A general contractor is a good start. The GC usually subcontracts out their work. They have their own plumbers, electricians, and roofers, so you have a readymade team! You can search for landscapers and pest control companies on platforms like www.angi.com or www.thumbtack.com.

5. Network, Network, & Network More!

There is usually a Real Estate Investors Association in your area that meets up every month, possibly on Zoom at the present time. Check out National Real Estate Investors Association (REIA) for your local chapter. This group has many seasoned investors who can give newbies advice on where to find a great GC, where to find the best deals, hot areas to look for properties, and financing (especially hard money lending).

Some investors are already members of real estate syndicates and are looking for new investors — that could eventually be you! These groups are a great place to start to gain knowledge, so make it your 2022 goal to attend, even virtually, one meeting a month.

You can even create your own group on Meetup. Think outside of the box too. Maybe get together with coworkers, people you meet at the gym, your golf club, or even members of a FB community group. Always check out a stranger’s credentials first, though!

6. Look Into Financing Options

You must pay cash to buy a foreclosed home at county auctions. You should set your goals on how to raise that money from the get-go. If you want to eventually finance your project, you could qualify for an FHA home loan. An FHA 203(k) renovation loan can be an option for borrowers who want to roll projected renovation costs into their mortgage. Go to www.hud.gov for more information.

Many newbies call on family and friends to lend them money for their first project if they don’t have enough saved up. It can be a straight loan, with or without interest, or you can offer them a share of the profits once you renovate the home and flip it for a great profit!

If you own an existing home, you may want to take money out of your home with a HELOC (Home Equity Line of Credit), but you would need to contact your existing lender first for terms and conditions, including interest rates and length term of the HELOC. Check out www.bankrate.com for more information on how a HELOC works.

You can also find hard money lenders (HML) by speaking with other investors, agents, and mortgage brokers in your network if family and friends are not an option for you. Hard money is obtained from a private person or business for real estate investment.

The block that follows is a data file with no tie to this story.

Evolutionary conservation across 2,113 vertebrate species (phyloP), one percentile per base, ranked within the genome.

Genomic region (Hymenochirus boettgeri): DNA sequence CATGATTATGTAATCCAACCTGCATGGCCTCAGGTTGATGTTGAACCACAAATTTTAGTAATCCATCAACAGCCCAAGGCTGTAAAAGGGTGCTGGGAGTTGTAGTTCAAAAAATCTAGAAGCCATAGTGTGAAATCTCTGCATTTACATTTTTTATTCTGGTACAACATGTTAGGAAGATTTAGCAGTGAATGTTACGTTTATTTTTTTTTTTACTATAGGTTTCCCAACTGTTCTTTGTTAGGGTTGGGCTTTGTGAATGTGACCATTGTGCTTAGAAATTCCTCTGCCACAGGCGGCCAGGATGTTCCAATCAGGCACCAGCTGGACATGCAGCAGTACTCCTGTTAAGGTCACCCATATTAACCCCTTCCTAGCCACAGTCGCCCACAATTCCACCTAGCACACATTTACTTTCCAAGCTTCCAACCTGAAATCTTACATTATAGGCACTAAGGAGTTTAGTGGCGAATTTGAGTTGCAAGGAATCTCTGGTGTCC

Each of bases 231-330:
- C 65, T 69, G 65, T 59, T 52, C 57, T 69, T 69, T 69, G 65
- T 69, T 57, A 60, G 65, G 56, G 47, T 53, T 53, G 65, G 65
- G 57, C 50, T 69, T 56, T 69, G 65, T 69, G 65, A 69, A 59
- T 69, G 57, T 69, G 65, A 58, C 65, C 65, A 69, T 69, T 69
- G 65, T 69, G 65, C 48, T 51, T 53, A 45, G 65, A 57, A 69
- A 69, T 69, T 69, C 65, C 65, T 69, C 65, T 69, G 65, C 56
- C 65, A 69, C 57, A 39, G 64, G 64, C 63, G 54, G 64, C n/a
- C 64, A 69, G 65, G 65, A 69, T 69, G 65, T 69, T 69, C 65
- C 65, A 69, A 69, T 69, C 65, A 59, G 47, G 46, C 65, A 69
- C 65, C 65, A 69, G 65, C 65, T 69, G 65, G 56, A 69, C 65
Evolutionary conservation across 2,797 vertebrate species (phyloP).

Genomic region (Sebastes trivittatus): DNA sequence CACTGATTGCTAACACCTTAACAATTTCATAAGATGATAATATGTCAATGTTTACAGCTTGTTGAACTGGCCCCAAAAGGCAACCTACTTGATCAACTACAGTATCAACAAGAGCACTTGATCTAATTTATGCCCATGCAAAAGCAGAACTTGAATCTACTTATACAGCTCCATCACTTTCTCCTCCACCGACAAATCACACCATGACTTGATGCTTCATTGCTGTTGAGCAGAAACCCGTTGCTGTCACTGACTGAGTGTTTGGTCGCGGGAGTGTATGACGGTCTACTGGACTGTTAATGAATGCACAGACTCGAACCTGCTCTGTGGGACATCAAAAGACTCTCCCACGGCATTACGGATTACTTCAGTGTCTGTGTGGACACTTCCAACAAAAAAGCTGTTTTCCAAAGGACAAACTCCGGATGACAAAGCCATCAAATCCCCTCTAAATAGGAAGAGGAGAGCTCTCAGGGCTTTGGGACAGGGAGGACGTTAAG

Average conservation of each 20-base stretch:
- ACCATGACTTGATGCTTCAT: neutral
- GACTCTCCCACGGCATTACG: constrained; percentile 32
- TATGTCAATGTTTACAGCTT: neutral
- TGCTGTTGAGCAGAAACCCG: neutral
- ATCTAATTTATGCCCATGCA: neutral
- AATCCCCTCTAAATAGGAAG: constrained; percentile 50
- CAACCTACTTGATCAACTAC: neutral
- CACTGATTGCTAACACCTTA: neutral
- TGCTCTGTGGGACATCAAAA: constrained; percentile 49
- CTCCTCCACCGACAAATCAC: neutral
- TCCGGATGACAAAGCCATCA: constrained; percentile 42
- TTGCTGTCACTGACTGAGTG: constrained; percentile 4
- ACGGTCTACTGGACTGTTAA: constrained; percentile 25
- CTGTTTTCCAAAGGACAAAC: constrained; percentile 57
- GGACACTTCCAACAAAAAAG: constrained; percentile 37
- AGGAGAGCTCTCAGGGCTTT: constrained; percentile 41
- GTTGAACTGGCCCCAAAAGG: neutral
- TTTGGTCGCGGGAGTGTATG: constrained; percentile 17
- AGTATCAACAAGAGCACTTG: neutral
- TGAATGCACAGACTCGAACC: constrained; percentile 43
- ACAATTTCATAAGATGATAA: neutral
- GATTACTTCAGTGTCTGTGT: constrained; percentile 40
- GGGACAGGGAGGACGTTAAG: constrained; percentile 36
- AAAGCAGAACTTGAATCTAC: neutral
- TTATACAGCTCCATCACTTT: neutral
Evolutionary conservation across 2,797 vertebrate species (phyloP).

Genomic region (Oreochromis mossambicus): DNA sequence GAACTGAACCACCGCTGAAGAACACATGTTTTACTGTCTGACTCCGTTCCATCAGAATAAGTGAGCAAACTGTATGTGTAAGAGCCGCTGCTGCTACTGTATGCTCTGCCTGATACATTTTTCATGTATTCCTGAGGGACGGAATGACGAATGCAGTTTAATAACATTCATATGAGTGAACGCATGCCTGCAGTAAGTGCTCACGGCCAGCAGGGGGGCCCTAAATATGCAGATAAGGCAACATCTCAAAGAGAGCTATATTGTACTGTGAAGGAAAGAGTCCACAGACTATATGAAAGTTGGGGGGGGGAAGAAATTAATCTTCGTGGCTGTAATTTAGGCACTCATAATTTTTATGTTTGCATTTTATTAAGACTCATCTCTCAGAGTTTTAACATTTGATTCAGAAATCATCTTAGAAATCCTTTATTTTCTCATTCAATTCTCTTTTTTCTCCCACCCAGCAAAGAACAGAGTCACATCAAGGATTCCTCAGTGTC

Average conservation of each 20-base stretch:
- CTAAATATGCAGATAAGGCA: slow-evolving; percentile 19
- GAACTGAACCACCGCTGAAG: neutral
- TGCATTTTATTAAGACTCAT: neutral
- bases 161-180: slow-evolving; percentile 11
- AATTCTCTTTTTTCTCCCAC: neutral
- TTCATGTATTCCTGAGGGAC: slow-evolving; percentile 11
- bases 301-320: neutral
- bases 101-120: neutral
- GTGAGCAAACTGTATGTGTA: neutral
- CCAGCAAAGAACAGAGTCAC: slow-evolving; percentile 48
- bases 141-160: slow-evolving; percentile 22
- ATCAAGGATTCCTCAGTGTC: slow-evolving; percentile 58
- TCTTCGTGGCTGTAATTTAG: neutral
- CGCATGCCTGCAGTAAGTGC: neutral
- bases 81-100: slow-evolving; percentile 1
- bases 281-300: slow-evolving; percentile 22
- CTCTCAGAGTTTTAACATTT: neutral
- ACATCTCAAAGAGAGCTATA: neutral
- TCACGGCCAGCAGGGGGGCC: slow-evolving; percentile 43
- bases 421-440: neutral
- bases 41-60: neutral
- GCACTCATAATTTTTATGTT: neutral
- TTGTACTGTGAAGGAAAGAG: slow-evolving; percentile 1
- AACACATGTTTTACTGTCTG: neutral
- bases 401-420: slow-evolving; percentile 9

Some constraints of hard money lending are that it is short term, high interest, and can involve loan points. Be aware the lender may charge four points (4% of the loan) and a very high interest rate of 12%!

Mortgage interest rates are still low, but if you are considering this route, you must also figure this into the total cost of the project and realize it is the price of doing business as a newbie. The benefits of a HML are that you can obtain your requested financing in just a few days with minimal paperwork and no credit check or other formalities that are found in conventional lending. If you have a strong deal, it is possibly worth it.

Plan your goals for 2022 with care and consideration. If you don’t do your due diligence when purchasing a foreclosed property, you could fall short of the financial goals you set for yourself when starting out on your real estate journey. Use the acronym SMART for goal setting: specific, measurable, achievable, relevant, and timely. Good luck!

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Gina Stern

Gina Stern

Gina Stern is a property investor who has been flipping homes for the past twenty-five years and has had many years of experience in the Real Estate Arena. She is passionate about passing her knowledge and experience onto other investors whether they be newbies or seasoned. Her other great passion is writing, that is why she is very honored to be part of the Property Onion Educational Team. Her specialty has been in commercial investing, mainly investing in shopping centers and strip malls, but she is now excited to be fixing and flipping in retirement communities.